The reason for the Court's reluctance to wade into that thicket are obvious: it's virtually impossible to come up with any coherent scheme of analyzing, let alone resolving, the issue. In fact, Kennedy, who wrote the opinion in Graham, recognized as much, noting that in previous cases involving a disproportionality argument regarding the length of a sentence, the comparison had to be made between the gravity of the crime and the severity of the penalty; Graham, on the the other hand, dealt with "a particular type of sentence as it applies to an entire class of offenders," which gets you back into the Court's familiar terrain of categorizing defendants.
So if you don't apply the bright line test -- LWOP is permissible for juveniles, or it isn't -- what do you do? Draw the line somewhere else. The defense attorney (the same one argued both cases) responded by suggesting a two-tiered approach: no mandatory LWOP for anyone under 18, and no LWOP at all for anyone under 15. Sotomayor and several other justices openly wondered about the logical or legal basis for doing so, and the defense suggested that scientific research on the "deficits" that juveniles have in understanding and judgment might serve as such a basis. That's somewhat slippery, but it did serve as part of the rationale in Graham, the Court noting there that juveniles have “a lack of maturity and an underdeveloped sense of responsibility,” and thus, while “a juvenile is not absolved of responsibility for his actions, his transgression is not as morally reprehensible as that of an adult.”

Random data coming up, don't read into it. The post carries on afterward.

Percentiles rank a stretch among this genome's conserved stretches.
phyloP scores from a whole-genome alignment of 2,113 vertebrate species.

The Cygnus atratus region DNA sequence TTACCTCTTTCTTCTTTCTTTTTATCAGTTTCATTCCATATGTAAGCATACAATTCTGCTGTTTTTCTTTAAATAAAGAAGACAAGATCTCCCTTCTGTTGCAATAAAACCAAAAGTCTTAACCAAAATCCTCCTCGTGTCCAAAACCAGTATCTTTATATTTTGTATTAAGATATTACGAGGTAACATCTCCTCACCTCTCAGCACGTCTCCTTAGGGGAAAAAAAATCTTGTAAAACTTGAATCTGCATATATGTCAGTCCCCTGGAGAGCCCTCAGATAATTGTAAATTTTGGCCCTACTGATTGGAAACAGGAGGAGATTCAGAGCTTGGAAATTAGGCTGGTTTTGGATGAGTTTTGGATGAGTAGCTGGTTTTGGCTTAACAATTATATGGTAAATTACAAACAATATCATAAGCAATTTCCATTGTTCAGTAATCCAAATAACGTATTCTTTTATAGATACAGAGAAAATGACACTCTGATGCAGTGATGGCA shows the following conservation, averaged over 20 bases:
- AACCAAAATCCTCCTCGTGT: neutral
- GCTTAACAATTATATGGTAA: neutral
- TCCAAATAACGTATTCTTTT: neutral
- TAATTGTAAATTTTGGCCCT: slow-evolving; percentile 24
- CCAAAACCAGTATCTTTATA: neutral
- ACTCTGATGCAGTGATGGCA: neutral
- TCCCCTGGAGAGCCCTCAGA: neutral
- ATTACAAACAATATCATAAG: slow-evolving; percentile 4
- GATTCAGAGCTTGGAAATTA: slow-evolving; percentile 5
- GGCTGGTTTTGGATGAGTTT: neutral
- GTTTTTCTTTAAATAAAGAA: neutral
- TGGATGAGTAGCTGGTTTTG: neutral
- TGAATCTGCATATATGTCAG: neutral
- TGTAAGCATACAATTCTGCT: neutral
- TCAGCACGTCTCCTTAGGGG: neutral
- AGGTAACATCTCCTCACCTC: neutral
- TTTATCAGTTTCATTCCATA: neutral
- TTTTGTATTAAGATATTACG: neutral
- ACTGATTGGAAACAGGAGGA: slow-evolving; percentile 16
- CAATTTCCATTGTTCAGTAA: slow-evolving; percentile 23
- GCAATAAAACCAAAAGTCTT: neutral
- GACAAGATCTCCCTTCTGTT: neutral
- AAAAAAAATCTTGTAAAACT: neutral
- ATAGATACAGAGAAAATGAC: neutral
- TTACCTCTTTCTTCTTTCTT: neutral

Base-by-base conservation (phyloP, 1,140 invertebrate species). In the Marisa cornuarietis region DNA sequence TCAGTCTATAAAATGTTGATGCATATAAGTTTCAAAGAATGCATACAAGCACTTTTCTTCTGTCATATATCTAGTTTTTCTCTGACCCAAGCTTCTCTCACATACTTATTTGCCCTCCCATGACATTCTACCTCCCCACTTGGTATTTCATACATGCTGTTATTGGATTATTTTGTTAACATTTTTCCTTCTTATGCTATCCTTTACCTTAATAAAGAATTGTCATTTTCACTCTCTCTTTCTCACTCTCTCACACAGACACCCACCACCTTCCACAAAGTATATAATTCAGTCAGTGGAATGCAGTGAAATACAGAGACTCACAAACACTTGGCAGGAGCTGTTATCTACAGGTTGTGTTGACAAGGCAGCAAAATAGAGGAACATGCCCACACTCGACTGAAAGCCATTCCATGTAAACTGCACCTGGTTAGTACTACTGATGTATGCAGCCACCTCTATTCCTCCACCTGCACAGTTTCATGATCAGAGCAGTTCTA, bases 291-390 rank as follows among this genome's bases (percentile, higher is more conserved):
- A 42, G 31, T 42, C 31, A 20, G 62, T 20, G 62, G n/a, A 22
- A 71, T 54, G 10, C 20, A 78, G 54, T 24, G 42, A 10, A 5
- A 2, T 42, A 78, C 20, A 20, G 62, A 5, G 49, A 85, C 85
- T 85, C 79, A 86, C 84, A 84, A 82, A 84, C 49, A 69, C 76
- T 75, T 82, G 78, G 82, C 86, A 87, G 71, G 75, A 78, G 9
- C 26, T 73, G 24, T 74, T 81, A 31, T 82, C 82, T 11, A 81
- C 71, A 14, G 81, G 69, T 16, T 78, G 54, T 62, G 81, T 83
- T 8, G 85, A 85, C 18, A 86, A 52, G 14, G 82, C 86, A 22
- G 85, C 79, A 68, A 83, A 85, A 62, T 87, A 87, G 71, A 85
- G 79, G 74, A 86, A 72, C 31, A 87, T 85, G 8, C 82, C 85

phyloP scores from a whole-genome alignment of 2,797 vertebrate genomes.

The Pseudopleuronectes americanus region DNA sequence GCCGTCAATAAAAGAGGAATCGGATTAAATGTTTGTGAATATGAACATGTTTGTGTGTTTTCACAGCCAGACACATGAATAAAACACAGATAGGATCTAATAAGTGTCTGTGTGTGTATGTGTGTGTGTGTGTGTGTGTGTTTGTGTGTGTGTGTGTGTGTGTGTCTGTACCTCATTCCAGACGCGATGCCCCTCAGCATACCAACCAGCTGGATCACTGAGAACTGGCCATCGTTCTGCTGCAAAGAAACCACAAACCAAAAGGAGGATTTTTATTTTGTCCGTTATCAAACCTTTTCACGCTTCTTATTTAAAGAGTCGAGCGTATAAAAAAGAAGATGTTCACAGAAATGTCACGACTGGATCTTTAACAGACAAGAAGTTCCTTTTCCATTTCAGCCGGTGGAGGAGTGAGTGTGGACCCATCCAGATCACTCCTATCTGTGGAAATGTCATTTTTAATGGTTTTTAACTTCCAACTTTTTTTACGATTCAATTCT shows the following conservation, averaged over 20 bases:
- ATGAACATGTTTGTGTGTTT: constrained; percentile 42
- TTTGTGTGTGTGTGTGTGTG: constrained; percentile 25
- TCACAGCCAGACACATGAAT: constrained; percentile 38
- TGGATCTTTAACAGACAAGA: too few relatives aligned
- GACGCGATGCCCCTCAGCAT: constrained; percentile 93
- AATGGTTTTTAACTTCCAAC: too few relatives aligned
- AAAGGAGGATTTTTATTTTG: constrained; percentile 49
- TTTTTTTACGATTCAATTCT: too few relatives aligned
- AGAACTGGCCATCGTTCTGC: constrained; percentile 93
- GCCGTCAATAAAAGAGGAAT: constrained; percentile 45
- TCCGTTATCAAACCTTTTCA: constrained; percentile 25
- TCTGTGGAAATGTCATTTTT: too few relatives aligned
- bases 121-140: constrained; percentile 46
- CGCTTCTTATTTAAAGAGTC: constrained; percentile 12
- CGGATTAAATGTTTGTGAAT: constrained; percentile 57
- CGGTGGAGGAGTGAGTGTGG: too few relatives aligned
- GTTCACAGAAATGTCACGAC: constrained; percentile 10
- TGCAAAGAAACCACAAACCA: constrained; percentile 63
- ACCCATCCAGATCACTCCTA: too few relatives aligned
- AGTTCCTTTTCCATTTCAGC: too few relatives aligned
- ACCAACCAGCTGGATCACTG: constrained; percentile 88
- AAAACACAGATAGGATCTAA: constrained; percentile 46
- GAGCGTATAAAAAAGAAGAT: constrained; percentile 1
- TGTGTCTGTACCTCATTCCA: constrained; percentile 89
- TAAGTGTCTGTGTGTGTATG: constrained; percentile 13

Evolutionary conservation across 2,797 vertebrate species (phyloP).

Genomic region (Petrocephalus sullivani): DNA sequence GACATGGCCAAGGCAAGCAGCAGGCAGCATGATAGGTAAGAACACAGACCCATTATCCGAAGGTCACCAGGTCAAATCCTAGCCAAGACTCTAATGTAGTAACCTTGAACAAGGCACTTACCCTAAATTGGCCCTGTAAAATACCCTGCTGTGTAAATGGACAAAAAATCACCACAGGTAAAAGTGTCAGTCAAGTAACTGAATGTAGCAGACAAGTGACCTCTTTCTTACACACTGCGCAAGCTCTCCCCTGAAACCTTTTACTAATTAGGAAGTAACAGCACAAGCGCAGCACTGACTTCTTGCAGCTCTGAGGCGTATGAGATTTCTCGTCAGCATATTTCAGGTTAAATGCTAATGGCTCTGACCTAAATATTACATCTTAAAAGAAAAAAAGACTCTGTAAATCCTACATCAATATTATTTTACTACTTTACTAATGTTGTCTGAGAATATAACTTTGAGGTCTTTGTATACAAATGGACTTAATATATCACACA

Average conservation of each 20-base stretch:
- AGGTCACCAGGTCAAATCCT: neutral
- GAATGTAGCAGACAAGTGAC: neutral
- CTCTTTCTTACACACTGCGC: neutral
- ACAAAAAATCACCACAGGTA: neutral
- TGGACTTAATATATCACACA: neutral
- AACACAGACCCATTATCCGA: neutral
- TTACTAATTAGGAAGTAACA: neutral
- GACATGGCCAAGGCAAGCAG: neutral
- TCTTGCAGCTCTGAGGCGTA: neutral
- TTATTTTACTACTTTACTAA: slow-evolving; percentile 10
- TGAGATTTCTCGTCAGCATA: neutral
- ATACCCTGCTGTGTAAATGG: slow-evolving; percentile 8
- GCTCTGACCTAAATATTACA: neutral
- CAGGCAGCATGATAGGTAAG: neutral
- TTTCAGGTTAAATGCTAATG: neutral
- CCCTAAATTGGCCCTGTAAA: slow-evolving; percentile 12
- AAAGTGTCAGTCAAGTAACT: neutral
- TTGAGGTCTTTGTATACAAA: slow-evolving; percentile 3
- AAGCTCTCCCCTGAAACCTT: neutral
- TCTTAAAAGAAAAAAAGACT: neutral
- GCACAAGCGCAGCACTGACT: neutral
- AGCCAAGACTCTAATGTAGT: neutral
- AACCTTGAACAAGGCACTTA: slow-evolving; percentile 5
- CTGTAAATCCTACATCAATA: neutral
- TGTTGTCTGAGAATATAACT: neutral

There's probably enough support among the justices for that point of view that a Graham-like solution will be in the offing. Graham, after all, didn't prohibit a state from imprisoning a juvenile for life, it just required the states to "give defendants like Graham some meaningful opportunity to obtain release based on demonstrated maturity and rehabilitation." Of course, that presents another line-drawing opportunity: what's a "meaningful" opportunity? As Scalia pointed out in the oral argument on Tuesday, if the Court accepts this argument, what's to keep someone from coming in and claiming that a 50-year sentence for a juvenile is cruel and unusual, because he should have an opportunity prior to that to claim he's been rehabilitated?
We'll see what happens when the Court's decisions came down, but the betting line after oral argument is that they're not going to do anything to clarify 8th Amendment jurisprudence.